The wine deserves the best. Regardless of whether you have six or 60 bottles, make sure they are in the best condition before serving. Storing wine properly can be a serious business, but most people will not have the luxury of a wine cellar or a place to make it. You might also feel that the wine cooler is also a little wasteful for a few bottles that you buy every week. Wine cellars and coolers can create wine storage. However, if it’s not for you, these five simple steps can help you find out where and how to store your wine at home.
- Store at the appropriate temperature
Of all the factors that can affect wine during storage, temperature fluctuations are perhaps the biggest threat. Very hot or cold is a sure way to damage your wine. In general, the ideal temperature for long-term wine storage is around 13 ° C. However, if you store it in the medium to short term, you should store it in the range of 7 ° C to 18 ° C. Stability is the key, and if the temperature in the storage area You can rise above 20 ° C, you might have a problem. So you might be able to turn it off somewhere in your kitchen and somewhere near the radiator at home. A dark cupboard, often under the stairs, if you have one, is a good choice. To find the best place, you can place a thermometer in the area for several days to test the condition. Check at different times of the day for temperature differences.
- Don’t keep your wine in the fridge for too long
The ideal temperature in the refrigerator should be between 0 ° C and 5 ° C to ensure that your fresh food is the best for a long time. However, it is too cold for long-term wine storage, and the dry environment in it can affect the cork in a few months and produce broken drinks. The strong odor of food stored in the refrigerator can also negatively affect the quality of your wine, while long-term exposure to compressor vibrations is also unprofitable. A few days or weeks in the refrigerator is not a problem, but remove the bottle just before serving it to warm. White grapes are best served at temperatures between 7 and 11 ° C, depending on the variety (or variety) of the winery. This lower temperature emphasizes acidity and increases the freshness and crispness associated with really good white. However, if the temperature is too cold, it feels darker. So, if you heat up briefly at room temperature before drinking, you can get the best of aroma and taste. Everything you say, if your only storage choice is a warm room or a fridge, it’s always better to stay cool.
- Hold the bottle on the side
If you prefer bottles with natural plugs, you should store them horizontally, especially if you want to store them for a long time. In this way, the cork remains in contact with the wine, keeping it moist and swollen and preventing it from drying out. A dry stopper can affect the seal and release air in the bottle, causing your wine to break down quickly. It’s important to maintain the quality of your wine if you want to keep the bottle open for a long time. A small portable wine rack would be ideal for this. With medium-term storage or bottles that will be drunk soon, this is not too much of a concern, but storage aside will certainly not be dangerous. Of course, if your favorite wine has a screw top or synthetic plug, there’s no need to worry.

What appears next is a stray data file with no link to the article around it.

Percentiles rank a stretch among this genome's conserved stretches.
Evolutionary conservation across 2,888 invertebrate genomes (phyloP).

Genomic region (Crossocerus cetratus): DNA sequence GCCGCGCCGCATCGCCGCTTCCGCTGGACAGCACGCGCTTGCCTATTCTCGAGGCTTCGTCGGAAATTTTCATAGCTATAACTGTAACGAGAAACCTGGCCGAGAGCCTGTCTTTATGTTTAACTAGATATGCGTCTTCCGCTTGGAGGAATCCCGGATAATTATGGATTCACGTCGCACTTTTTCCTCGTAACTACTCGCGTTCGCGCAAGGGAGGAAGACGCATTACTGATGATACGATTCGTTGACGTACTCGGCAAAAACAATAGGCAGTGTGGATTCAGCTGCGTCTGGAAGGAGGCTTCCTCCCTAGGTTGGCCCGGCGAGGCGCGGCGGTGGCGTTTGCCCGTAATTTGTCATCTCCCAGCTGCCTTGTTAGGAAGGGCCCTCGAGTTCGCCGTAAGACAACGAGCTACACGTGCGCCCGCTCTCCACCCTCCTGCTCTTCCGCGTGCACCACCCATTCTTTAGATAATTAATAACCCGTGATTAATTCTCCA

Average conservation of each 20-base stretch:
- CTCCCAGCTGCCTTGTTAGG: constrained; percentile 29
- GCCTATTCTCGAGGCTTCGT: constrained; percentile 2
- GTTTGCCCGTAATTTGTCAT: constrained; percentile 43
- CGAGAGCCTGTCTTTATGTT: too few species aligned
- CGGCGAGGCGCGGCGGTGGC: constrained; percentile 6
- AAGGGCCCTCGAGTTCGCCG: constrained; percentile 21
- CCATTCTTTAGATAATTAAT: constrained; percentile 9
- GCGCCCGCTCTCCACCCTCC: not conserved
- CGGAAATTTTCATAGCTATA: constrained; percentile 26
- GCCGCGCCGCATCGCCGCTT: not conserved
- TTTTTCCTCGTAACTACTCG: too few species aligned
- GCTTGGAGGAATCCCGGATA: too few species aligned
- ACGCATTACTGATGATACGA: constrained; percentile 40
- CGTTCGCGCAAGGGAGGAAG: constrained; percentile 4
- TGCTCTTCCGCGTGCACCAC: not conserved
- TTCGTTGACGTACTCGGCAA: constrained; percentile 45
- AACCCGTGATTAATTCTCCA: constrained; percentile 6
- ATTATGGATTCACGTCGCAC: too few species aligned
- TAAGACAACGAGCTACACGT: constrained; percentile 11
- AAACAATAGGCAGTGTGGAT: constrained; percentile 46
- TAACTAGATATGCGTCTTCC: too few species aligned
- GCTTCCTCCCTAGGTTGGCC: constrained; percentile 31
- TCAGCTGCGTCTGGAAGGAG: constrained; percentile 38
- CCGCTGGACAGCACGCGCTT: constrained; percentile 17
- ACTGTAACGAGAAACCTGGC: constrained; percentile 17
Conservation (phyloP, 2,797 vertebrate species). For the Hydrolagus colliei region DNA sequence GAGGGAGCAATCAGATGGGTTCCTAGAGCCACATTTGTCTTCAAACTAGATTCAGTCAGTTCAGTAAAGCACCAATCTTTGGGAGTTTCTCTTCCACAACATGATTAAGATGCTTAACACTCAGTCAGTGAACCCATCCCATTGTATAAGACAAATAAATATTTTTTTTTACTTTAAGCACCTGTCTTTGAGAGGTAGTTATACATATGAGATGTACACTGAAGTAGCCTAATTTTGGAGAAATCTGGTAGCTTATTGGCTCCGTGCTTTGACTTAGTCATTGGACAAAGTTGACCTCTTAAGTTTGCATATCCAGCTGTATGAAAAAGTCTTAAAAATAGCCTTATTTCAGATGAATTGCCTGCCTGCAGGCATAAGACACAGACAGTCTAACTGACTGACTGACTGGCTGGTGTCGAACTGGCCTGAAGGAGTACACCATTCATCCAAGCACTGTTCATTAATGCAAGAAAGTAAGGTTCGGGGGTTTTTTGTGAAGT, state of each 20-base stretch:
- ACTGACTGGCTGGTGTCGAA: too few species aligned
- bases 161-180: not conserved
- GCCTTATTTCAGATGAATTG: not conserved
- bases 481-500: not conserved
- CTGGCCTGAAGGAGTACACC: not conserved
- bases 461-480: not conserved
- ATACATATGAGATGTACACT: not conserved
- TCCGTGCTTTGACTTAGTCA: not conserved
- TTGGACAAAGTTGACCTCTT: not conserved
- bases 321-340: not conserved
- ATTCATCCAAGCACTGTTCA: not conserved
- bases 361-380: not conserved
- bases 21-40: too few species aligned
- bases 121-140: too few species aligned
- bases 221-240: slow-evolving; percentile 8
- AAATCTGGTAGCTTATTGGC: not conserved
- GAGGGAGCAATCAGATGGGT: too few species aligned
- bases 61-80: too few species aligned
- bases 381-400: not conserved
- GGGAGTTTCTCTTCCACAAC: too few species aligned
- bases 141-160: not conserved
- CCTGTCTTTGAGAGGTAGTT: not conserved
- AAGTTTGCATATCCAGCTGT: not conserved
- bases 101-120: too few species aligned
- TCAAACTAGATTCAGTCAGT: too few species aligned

- Don’t be obsessed with humidity
If you don’t plan on storing wine for years and live in desert or Arctic conditions, there’s probably no need to increase humidity. Experts recommend storing wine in a place where the humidity is between 50 and 80% and 70% is considered a sweet place. Low humidity can cause dry cork, while humid conditions can cause mold and condensation, which can damage the label. However, most households are in the recommended range, so your wine will be fine during short to medium term storage. If you really want to fix the problem, you can buy a general thermometer / hygrometer that will help you identify stains in your home with the most appropriate temperature and humidity level. Of course, if you pay money for storage, you deserve to keep it as close as possible to this sweet place for humidity. That’s why we measure humidity in every wine tester we test.
- Store in a dark place
Sunlight in particular is bad news for your wine, and constant exposure can quickly reduce the taste of your wine. With clearer glass bottles, white wine is very susceptible to mild damage. If you don’t have a suitable space for a cupboard and want to use a wine cabinet on the kitchen table, be sure to place it outside in direct sunlight. If you choose a wine cooler, consider a model with a UV protective glass on the door, although you have to spend a little more on this feature.